New Hampshire lung disease research center fundedOctober 13, 2003
Hanover, NH - A team of New Hampshire scientists has been awarded a five-year, $12 million grant from the National Institutes of Health (NIH) to establish an interdisciplinary research center on lung diseases in New Hampshire. The grant will support research at Dartmouth Medical School, Dartmouth College and Keene State College, in collaboration with the state of New Hampshire's Department of Environmental Services and Department of Health and Human Services.
The funding program, known by the acronym COBRE (for Centers of Biomedical Research Excellence), was established by NIH to augment and strengthen the biomedical research capabilities of small or rural states and to enhance the scientific expertise of junior faculty in those regions.
"The COBRE grant to further research into mechanisms of lung disease is a tribute to the investigators in the program, and an exemplar of the kinds of research in which Dartmouth excels," said Dartmouth Medical School Dean Stephen P. Spielberg, MD, Ph.D. "It enables investigators across disciplines, including basic, translational and clinical scientists, to collaborate with a goal of bringing advances in scientific understanding of disease mechanisms and treatments to patients in need. This grant will have a major impact for faculty development, research, education of young scientists, and clinical application of new knowledge to patients."
Some of the studies will focus specifically on New Hampshire. Projects will investigate a number of lung diseases including lung cancer and cystic fibrosis, an inherited, life-threatening disorder that causes severe lung damage and nutritional deficiencies. In addition the grant will provide a stimulus to the local economy, through the creation of new jobs.
New Hampshire Senator Judd Gregg stated, "Once again, Dartmouth Medical School has been recognized as a national leader in the field of medical research and is being counted on to address diseases that affect thousands of families every year. The work being done at Dartmouth Medical School, and future breakthroughs that may be attributed to this award, will continue to treat and heal patients giving them a new lease on life."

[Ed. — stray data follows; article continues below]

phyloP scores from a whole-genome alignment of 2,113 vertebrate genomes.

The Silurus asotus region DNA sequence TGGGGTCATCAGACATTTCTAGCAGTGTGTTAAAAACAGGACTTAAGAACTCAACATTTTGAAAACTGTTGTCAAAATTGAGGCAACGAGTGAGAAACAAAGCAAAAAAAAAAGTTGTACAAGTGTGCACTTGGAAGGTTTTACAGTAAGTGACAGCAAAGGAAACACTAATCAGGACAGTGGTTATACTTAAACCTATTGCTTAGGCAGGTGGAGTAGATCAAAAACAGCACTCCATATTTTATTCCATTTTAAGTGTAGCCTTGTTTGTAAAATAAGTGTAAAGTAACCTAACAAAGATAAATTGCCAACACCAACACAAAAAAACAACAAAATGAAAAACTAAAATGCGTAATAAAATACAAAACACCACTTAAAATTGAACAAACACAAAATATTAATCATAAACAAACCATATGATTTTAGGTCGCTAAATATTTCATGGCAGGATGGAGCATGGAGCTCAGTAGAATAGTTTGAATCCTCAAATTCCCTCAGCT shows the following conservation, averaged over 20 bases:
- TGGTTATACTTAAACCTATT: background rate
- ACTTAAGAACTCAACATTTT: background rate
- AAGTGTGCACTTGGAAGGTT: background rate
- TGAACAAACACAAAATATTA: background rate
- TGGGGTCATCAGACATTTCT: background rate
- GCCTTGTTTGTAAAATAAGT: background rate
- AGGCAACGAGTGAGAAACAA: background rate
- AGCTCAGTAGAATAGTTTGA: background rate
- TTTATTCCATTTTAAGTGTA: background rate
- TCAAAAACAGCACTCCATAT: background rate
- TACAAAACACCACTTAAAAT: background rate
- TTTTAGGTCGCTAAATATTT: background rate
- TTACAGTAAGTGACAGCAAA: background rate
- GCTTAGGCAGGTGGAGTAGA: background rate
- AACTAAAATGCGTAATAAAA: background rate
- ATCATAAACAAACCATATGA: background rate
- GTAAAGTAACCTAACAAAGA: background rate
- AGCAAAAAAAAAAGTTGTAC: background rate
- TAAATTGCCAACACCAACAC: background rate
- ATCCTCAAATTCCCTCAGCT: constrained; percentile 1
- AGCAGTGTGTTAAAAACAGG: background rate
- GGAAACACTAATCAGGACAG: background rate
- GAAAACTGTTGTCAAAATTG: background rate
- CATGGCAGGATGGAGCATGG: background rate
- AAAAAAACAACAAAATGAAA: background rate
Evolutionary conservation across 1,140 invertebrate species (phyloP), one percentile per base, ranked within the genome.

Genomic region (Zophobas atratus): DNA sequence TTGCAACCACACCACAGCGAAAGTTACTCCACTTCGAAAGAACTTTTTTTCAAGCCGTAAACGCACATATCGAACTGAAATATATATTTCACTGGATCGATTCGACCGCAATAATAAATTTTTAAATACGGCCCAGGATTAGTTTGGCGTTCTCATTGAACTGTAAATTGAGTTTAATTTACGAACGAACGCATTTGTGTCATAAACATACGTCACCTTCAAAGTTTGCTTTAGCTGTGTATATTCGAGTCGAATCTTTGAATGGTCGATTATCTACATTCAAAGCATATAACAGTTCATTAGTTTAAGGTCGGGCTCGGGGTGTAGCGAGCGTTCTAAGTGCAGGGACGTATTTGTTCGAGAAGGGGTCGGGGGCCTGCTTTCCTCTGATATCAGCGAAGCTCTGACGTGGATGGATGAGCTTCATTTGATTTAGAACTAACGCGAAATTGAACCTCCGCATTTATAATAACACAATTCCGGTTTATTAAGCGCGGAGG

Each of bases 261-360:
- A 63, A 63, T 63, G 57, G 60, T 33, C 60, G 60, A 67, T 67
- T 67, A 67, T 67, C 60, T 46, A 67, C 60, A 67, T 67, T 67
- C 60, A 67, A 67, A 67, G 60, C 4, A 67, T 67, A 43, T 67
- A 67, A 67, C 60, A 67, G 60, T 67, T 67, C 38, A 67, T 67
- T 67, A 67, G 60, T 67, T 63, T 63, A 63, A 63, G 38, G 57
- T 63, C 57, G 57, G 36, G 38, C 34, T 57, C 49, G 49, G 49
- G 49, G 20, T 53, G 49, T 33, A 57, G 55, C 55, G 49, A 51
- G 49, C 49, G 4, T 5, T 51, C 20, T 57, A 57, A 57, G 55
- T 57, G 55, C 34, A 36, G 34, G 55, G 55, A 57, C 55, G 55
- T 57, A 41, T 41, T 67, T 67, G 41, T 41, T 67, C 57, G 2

"The funding will create the infrastructure to enable Dartmouth and Keene State investigators to conduct state-of-the art research on lung diseases," said Bruce Stanton, Ph.D., Dartmouth Medical School professor of physiology, who heads the program. "This is an opportunity to better understand not only how these diseases are caused, but to translate those insights to new therapeutics. "
The program includes five multidisciplinary research projects that fall under the umbrella of "cellular and molecular mechanisms of lung disease." Three projects that focus on cystic fibrosis will investigate the biology of the cells affected by the disease, the structure of the molecules involved and the infections that are common in people who have cystic fibrosis, one of the most prevalent genetic diseases in the United States; one in 25 individuals is a carrier for the disease. Two other projects will study the environmental factors that contribute to lung diseases including lung cancer, which accounts for over 30 percent of all cancer deaths in New Hampshire. Investigators on those two projects will work with state agencies to examine the effects of agents such as arsenic, radon, nickel and diesel exhaust. Funds will also support the recruitment of faculty, and the development of a new, state-of-the-art technical facility in proteomics -- the study of proteins -- that will enable scientists to study the location, structure and function of the proteins involved in these lung diseases.
COBRE supports faculty mentoring by pairing junior level faculty with senior colleagues, establishing training for graduate students and postdoctoral fellows, and developing closer research ties among the collaborating groups in New Hampshire. Senior Dartmouth faculty will serve as investigators, leaders and mentors on the program, and Dartmouth and Keene junior faculty will head the individual research projects. Program co-directors are Joshua Hamilton, Ph.D. professor of pharmacology and toxicology, and James Leiter, Ph.D., professor of physiology, both from Dartmouth Medical School.
Investigators and projects are:
- George O'Toole, Ph.D., (Dartmouth Medical School) who will study how bacteria infect the lungs of patients with cystic fibrosis
- Agnieszka Swiatecka-Urban, M.D. (Dartmouth Medical School and Dartmouth Hitchcock Medical Center) who will study how mutations in CFTR, the gene that is altered in patients with cystic fibrosis, cause the disease
- Dean Madden, Ph.D., (Dartmouth Medical School) who will do a structural analysis of proteins that modulate the function of the CFTR protein
- Melinda Treadwell , Ph.D. (Keene State College) who will investigate the effects of air pollution in New Hampshire on lung disease, including cancer
- Eric Duell, Ph.D., (Dartmouth Medical School) and Xun Shi, Ph.D., (Dartmouth College) who will conduct an environmental epidemiology study of lung cancer in New Hampshire.-end-
The Geisel School of Medicine at Dartmouth
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